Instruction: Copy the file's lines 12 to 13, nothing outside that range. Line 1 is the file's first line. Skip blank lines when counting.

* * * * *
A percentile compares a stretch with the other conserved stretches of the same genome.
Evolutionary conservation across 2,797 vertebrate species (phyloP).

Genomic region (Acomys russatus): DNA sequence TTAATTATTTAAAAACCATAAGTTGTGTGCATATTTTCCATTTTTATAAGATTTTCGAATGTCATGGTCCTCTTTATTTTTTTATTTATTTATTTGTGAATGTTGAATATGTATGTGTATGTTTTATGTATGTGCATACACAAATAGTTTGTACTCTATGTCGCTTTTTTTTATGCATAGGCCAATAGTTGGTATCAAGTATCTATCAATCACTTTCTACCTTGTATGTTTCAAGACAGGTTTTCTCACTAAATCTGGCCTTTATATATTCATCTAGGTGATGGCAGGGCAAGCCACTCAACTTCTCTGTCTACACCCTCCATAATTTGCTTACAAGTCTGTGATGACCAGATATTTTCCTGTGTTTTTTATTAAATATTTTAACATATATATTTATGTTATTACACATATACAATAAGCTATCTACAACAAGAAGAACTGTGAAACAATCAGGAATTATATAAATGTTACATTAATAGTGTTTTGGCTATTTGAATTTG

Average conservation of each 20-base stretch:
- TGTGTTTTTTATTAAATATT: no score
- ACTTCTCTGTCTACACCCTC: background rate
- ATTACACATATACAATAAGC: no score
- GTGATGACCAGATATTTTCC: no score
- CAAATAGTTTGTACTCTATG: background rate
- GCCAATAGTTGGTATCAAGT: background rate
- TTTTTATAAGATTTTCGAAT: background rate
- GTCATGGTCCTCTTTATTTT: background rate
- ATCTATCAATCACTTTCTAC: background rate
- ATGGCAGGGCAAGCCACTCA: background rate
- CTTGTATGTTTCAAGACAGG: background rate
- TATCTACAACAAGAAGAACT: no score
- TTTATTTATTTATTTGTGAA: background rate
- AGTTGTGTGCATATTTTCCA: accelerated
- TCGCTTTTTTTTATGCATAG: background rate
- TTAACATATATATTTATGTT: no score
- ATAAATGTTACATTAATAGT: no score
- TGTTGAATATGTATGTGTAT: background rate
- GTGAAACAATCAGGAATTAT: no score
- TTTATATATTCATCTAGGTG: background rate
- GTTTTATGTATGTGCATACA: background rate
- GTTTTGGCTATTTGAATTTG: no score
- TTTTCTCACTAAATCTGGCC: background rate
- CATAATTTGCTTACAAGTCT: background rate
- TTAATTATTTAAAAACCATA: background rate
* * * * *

- GTCATGGTCCTCTTTATTTT: background rate
- ATCTATCAATCACTTTCTAC: background rate